16

What we said: "although the songs sound breezy and carefree you can tell that they've been meticulously pieced together for maximum impact. These are songs that rarely stray over the four minute mark, as if they've been cut right down to the bare minimum. It's interesting then, that Teleman freely admit that the songs were arranged with the aid of an office whiteboard"

17

What we said: "The stories are many and varied, spread over 18 tracks, part documentary, part instrumental, part field recording, but also contains some classic Hayman songwriting (and wry humour)...This is the first of three Thankful Villages albums, and all the evidence here suggests that the next few years will be a vintage period for Hayman. A warmly uplifting album"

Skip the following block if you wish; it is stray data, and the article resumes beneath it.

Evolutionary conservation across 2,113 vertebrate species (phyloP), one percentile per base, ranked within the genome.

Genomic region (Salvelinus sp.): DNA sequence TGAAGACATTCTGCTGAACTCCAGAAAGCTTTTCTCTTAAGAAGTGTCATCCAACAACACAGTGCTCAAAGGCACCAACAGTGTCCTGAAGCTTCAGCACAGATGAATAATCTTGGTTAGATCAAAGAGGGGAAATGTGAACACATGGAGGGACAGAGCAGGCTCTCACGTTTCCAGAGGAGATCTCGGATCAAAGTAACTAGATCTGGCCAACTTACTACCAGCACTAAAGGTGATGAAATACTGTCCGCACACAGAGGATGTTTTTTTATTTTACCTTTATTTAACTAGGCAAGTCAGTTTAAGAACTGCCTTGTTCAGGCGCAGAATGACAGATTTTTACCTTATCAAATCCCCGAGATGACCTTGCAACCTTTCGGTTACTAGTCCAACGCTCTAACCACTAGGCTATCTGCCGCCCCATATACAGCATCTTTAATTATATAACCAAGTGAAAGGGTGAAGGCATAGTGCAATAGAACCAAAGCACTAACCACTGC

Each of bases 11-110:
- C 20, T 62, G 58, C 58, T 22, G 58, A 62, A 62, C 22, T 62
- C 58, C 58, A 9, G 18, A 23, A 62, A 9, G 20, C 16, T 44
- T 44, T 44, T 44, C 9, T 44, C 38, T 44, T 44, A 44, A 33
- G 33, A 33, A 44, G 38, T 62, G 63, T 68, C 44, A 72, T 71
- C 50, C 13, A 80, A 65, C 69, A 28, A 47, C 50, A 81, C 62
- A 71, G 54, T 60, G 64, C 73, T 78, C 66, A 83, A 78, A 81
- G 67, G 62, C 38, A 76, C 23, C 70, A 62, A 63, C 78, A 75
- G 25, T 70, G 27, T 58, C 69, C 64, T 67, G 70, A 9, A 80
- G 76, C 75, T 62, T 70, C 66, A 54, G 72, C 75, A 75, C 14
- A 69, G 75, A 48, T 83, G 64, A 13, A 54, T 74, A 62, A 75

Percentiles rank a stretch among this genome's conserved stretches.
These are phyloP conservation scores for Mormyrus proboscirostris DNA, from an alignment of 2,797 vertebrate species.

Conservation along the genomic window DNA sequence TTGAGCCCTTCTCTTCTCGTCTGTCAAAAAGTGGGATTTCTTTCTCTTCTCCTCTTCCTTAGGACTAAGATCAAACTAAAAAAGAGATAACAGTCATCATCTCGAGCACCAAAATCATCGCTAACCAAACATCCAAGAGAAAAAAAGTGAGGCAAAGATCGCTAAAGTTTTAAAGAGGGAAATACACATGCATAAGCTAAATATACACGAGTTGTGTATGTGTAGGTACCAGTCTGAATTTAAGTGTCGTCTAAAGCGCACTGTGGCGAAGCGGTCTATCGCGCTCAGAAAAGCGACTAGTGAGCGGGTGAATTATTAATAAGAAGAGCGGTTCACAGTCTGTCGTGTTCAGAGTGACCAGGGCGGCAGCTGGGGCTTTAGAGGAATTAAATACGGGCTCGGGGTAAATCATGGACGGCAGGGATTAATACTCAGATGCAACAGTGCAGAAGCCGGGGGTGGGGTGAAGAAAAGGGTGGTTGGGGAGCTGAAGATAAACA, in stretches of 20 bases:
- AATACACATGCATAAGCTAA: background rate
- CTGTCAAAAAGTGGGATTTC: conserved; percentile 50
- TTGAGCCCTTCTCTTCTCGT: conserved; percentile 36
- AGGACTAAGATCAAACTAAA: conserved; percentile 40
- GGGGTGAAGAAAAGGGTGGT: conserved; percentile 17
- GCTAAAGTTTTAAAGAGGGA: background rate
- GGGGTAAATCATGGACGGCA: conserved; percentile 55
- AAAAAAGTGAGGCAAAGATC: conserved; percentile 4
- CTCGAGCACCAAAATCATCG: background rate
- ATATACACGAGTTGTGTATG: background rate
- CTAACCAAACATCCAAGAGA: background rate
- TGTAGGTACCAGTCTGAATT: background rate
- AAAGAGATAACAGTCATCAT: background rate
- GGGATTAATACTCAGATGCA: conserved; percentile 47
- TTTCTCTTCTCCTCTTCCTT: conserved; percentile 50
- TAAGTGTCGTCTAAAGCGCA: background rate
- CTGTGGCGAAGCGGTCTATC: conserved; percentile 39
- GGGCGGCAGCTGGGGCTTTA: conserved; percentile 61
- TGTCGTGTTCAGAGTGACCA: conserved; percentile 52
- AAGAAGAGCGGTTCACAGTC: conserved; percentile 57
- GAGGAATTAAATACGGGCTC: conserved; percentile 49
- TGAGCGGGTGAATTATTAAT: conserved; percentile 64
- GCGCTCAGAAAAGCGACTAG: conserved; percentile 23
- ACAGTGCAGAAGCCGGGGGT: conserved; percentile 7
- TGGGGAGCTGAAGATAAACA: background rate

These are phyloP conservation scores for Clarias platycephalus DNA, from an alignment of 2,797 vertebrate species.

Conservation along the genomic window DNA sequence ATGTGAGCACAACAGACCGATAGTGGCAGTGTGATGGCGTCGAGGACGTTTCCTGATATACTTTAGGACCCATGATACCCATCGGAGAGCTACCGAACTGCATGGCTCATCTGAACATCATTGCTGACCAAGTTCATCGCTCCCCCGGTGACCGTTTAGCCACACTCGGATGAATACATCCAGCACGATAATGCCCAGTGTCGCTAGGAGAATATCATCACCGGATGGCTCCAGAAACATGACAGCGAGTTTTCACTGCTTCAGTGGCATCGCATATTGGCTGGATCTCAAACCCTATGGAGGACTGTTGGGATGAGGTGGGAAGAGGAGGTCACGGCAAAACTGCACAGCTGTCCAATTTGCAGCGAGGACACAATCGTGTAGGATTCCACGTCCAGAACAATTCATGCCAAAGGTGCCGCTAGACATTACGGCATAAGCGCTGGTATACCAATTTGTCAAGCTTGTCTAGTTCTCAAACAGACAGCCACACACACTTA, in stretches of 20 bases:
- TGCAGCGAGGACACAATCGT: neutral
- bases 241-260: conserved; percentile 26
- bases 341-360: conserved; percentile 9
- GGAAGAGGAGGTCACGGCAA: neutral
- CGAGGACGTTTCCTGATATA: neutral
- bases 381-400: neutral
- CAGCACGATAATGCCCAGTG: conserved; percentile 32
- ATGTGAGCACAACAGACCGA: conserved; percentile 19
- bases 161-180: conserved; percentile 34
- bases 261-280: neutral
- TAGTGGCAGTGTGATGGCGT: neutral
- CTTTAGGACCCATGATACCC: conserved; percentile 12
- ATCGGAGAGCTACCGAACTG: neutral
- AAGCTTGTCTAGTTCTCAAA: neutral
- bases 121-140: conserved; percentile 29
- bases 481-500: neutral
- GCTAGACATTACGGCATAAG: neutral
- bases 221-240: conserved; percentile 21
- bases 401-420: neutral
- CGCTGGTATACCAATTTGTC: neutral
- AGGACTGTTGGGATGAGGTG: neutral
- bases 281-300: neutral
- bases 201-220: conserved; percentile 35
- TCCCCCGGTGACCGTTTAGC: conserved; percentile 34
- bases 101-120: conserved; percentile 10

18

What we said: "The music is unsurprisingly grand and expansive, often intense, sometimes entrenched in horror and occasionally joyous and life affirming...most of these songs have Patton firmly in the background (let's say he's lurking in the shadows as that sounds like the sort of thing he'd do)"

19

What we said: "Dark and intricate, but ultimately rewarding, Mugstar are a real pleasure for anyone who's into sprawling instrumental, trance inducing musical odysseys. Magnetic Seasons does a lot of genre hopping over it 4 sides of vinyl and the band have deliberately allowed themselves time to experiment and improvise during its recording"

20

What we said: "Each song sweeps you away into a dreamy non-reality, lightyears away the world that we live in today. It's escapism in the simplest form. The orchestral arrangements are quite stunning, used sparingly and brought in to ramp up the tension, and it gets you every time"